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Most year-end lists that feature the remarkable Netflix series BoJack Horseman have focused on the third season’s dazzling fourth episode “Fish Out of Water,” which has virtually no dialogue as the title character takes an emotional roller coaster under the sea. A few mentions have also been afforded to “That’s Too Much, Man!” which depicts a bender gone horribly wrong between two self-destructive friends.

Both those episodes deserve the accolades they’ve been given. But equally astounding was “Best Thing That Ever Happened,” which comes five episodes after the former and two before the latter. (Incoming: sentence I never thought I’d write.) This episode is to BoJack Horseman what “The Suitcase” was to Mad Men, and the two hit with a familiar, devastating force.

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Things I Loved This Year: An “SNL” Oops

Each day this month (assuming I don’t get busy or bored!), I’ll reflect on a tiny sliver of pop culture that I enjoyed or appreciated this year — scenes, shots, gestures, verses, sights, sounds, moments. Today: a tiny SNL moment only eagle-eyed viewers would remember.

No one would agree that the moment I’ve chosen to highlight from this year’s unusually high-profile run of Saturday Night Live episodes is the most iconic, or the most influential. It’s certainly not the funniest, the sharpest or the wittiest. It’s not even a sketch, or a pre-ordained bit. It’s a slip-up.

It wouldn’t be fair to say that Larry David butchered Ariana Grande’s name in that clip. That would imply that he touched it at all. No, Larry David gingerly gestured his knife towards that slab of meat, took a brief and halfhearted stab, then tossed his knife aside and walked away with a shrug.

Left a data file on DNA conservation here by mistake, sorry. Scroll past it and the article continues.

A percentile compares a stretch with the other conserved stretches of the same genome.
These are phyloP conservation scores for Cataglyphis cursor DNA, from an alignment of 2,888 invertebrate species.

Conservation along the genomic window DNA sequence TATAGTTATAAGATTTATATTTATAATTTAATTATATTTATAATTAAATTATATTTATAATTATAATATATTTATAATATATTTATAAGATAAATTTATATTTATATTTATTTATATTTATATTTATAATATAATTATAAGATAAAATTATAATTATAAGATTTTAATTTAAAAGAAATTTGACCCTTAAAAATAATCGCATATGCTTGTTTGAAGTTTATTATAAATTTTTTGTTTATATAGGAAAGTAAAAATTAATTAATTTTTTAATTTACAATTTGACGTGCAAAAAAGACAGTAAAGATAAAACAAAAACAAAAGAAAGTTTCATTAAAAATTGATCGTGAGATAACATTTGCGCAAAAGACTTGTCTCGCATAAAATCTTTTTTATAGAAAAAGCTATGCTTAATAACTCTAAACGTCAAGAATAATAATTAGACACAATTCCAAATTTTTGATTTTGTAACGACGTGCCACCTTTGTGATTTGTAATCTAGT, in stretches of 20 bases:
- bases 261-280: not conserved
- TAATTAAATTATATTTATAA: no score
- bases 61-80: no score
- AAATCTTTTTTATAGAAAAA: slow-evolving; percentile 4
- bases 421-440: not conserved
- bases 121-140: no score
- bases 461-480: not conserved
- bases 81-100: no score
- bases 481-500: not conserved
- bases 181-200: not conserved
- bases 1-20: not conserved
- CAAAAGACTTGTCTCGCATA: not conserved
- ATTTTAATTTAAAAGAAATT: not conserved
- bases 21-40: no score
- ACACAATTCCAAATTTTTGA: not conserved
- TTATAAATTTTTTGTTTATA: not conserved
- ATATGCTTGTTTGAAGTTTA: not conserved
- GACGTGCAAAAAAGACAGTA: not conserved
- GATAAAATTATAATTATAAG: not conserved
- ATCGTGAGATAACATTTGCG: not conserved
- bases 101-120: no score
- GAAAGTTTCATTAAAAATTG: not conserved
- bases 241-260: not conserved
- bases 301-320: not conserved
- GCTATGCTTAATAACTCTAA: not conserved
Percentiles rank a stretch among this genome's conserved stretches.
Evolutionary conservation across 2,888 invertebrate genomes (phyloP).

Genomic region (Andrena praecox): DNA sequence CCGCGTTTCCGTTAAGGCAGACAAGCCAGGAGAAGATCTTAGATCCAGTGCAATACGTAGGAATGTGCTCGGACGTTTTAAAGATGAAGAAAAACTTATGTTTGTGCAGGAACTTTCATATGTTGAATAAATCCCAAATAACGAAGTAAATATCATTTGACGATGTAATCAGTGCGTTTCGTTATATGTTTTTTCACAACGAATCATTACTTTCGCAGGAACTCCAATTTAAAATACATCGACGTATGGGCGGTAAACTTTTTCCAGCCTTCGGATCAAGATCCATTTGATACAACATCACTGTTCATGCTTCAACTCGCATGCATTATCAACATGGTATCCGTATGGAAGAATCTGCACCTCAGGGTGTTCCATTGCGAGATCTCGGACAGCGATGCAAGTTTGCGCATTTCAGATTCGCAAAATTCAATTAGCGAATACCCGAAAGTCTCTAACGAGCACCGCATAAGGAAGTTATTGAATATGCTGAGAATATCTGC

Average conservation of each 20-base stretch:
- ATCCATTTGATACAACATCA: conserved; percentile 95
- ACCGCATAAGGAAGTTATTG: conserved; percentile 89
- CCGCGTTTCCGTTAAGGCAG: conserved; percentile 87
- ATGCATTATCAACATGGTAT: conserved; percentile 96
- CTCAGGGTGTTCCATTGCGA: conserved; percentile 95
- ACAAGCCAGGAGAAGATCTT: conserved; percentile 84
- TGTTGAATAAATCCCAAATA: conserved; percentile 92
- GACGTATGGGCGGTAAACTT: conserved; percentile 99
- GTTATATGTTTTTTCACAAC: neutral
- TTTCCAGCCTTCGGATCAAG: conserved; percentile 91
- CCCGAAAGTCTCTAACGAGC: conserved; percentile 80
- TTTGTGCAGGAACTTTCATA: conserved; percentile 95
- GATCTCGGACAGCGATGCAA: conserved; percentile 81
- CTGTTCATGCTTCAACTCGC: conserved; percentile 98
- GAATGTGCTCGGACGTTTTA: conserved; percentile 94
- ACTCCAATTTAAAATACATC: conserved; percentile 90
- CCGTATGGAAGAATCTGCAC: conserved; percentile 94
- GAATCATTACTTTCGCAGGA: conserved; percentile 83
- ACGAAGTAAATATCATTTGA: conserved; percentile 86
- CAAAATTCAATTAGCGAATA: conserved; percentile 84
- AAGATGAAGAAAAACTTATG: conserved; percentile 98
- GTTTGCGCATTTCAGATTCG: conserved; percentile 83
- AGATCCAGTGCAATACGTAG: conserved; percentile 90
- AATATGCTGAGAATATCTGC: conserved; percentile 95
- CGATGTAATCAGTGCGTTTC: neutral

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Things I Loved This Year: The Kids Are More Than Alright

Each day this month (assuming I don’t get busy or bored!), I’ll reflect on a tiny sliver of pop culture that I enjoyed or appreciated this year — scenes, shots, gestures, verses, sights, sounds, moments. Today: kids!

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You never want to admit when a child actor isn’t quite cutting it. I wouldn’t want to be the director on a set with a kid who just can’t nail the take, or isn’t quite right for the role. It’s one thing to tell a full-grown adult that they missed the mark — most of them can take it. But a child? What kind of monster tells a child they’re just not good enough?

Luckily, this year, I don’t have to wrestle with that moral dilemma. There were so many great kids on TV this year! Here are a few.

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Things I Loved This Year: Shedding a Tear for Kacey Musgraves

Each day this month (assuming I don’t get busy or bored!), I’ll reflect on a tiny sliver of pop culture that I enjoyed or appreciated this year — scenes, shots, gestures, verses, sights, sounds, moments. Today: feeling some feelings with one of country’s brightest young stars.

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If Christmas makes you cry, “Christmas Makes Me Cry” will make you cry. If Christmas doesn’t make you cry, “Christmas Makes Me Cry” will make you cry, because Christmas makes Kacey Musgraves cry, and when Kacey Musgraves cries, you feel it.

Kacey Musgraves wrote this song with Shane McAnally and Brandy Clark for A Very Kacey Christmas, which came out on Halloween this year. Christmas sets are a dime a dozen, but the whole set is lovely, and this song takes the cake.

That trio of songwriters is also responsible for this and this. They are good.